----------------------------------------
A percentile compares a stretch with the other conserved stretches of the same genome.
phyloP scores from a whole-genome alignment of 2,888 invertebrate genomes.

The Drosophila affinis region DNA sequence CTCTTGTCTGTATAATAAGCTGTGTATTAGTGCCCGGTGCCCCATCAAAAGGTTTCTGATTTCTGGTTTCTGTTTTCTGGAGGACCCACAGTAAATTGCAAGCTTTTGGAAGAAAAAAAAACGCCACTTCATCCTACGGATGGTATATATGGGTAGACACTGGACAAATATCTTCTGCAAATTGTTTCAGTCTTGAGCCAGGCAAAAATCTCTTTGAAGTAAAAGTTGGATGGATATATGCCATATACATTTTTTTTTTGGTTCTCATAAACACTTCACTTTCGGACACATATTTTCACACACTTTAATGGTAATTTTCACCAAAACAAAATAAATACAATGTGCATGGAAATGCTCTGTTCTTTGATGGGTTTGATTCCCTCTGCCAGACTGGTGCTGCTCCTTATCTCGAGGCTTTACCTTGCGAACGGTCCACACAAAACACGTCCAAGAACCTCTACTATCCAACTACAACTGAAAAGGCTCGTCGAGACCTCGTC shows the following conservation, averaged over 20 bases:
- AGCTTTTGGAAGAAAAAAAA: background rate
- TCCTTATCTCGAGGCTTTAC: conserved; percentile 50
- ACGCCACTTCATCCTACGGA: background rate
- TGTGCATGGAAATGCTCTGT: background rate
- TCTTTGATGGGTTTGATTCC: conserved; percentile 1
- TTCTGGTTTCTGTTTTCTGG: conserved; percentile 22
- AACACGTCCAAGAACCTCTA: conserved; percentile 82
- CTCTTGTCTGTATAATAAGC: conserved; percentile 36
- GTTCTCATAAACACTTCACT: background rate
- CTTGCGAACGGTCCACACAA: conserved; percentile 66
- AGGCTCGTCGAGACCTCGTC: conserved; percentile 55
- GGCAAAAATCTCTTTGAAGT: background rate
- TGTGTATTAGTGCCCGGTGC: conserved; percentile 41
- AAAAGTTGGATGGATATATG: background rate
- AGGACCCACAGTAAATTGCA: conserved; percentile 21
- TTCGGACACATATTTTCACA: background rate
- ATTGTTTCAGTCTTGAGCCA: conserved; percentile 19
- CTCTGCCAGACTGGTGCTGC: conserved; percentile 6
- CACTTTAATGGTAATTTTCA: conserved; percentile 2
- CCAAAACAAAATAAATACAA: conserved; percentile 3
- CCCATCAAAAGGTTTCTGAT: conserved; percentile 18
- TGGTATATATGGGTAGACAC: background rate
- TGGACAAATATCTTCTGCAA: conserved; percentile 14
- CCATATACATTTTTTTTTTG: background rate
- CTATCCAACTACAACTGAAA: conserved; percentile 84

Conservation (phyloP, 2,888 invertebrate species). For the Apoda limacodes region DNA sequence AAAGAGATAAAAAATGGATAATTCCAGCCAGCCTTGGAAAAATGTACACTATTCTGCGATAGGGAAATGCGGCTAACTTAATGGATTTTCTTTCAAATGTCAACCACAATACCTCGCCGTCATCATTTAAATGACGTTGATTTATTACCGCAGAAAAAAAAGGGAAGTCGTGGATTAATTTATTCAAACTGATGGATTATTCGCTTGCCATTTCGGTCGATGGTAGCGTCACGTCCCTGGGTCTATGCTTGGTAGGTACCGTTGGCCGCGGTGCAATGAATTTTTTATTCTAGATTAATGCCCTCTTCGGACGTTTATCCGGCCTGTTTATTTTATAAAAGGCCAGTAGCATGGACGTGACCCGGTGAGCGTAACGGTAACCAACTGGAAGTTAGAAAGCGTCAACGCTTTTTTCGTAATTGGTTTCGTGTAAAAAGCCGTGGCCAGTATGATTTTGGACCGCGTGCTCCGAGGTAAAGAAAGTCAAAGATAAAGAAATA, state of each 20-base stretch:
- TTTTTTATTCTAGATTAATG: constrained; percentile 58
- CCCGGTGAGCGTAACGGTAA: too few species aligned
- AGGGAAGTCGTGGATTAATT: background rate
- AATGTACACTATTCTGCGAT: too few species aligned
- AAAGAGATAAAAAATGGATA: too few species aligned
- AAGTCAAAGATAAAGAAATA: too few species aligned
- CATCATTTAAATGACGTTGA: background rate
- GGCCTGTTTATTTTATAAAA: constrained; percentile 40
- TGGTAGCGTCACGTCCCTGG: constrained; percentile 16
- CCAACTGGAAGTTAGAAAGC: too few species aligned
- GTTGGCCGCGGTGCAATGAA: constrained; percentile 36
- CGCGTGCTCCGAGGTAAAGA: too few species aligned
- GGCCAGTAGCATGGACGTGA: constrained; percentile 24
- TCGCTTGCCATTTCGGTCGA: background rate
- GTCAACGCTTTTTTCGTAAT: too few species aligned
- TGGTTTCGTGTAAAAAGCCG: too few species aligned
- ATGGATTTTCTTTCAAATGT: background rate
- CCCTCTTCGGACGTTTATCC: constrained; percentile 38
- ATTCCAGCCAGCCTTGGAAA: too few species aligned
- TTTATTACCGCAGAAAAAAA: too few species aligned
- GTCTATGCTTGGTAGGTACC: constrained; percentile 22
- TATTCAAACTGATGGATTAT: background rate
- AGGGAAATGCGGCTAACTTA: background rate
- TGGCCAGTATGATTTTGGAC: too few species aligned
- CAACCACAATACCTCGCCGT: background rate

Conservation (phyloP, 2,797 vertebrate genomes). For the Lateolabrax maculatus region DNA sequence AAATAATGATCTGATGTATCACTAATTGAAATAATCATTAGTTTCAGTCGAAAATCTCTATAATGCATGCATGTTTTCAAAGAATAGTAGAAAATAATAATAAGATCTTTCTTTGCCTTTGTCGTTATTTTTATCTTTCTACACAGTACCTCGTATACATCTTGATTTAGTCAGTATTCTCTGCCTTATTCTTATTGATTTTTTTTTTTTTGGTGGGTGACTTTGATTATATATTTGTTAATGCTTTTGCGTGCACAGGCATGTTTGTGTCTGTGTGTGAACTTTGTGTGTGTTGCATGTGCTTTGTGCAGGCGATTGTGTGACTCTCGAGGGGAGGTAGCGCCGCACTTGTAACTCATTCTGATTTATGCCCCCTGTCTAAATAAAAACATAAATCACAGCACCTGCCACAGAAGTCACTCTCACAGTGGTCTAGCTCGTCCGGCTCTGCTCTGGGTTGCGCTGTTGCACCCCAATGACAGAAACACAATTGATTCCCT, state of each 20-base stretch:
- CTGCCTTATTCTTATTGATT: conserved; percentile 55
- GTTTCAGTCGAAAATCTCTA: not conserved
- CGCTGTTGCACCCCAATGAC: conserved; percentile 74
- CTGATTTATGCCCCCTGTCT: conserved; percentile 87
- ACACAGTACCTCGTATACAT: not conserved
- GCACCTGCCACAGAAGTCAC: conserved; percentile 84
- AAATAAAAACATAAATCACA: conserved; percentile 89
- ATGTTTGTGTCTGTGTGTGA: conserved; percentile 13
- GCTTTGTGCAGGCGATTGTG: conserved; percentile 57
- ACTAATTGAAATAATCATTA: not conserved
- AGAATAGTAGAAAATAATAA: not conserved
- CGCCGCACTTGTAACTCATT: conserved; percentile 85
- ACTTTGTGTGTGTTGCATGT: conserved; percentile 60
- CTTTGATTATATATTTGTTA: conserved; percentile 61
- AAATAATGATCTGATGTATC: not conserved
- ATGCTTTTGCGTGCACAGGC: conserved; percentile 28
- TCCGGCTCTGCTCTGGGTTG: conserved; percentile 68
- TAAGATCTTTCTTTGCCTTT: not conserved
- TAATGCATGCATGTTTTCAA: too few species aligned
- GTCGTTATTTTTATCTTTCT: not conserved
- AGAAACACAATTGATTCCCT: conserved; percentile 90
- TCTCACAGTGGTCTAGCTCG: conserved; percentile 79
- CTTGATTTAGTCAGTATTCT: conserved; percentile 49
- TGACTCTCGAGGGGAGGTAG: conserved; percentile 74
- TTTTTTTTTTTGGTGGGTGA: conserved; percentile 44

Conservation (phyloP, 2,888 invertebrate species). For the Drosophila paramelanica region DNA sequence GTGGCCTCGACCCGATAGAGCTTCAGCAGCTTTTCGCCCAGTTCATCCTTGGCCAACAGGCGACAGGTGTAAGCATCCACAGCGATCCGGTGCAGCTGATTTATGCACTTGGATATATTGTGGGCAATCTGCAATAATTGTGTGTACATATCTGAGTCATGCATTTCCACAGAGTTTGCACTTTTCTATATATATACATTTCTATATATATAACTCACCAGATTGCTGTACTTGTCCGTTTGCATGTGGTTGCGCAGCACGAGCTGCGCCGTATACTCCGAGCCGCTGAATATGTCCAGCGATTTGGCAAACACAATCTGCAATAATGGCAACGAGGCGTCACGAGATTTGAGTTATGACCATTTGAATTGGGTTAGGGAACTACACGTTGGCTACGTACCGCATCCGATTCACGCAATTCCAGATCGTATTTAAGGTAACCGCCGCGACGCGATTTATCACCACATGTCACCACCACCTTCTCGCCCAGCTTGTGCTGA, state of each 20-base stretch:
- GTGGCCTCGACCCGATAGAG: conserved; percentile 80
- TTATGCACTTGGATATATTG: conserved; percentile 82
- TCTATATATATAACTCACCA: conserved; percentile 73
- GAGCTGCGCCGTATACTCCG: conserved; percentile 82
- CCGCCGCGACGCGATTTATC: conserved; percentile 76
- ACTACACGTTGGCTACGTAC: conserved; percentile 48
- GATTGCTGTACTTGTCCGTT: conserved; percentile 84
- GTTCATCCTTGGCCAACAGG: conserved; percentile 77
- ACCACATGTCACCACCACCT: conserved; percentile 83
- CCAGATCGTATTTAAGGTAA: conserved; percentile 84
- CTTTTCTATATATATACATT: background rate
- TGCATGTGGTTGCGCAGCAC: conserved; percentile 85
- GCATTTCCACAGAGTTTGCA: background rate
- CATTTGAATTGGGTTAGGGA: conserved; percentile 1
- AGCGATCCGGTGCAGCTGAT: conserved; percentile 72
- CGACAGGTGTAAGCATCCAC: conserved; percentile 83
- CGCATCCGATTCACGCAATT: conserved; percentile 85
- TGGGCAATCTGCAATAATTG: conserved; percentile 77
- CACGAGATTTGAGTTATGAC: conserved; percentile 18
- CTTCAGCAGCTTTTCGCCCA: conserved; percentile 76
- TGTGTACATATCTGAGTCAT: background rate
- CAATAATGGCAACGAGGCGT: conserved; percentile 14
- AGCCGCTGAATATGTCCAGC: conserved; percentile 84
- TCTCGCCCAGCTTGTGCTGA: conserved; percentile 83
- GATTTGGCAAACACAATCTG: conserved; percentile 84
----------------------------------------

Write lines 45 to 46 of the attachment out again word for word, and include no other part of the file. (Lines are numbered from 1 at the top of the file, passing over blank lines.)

- TGGTTTCGTGTAAAAAGCCG: too few species aligned
- ATGGATTTTCTTTCAAATGT: background rate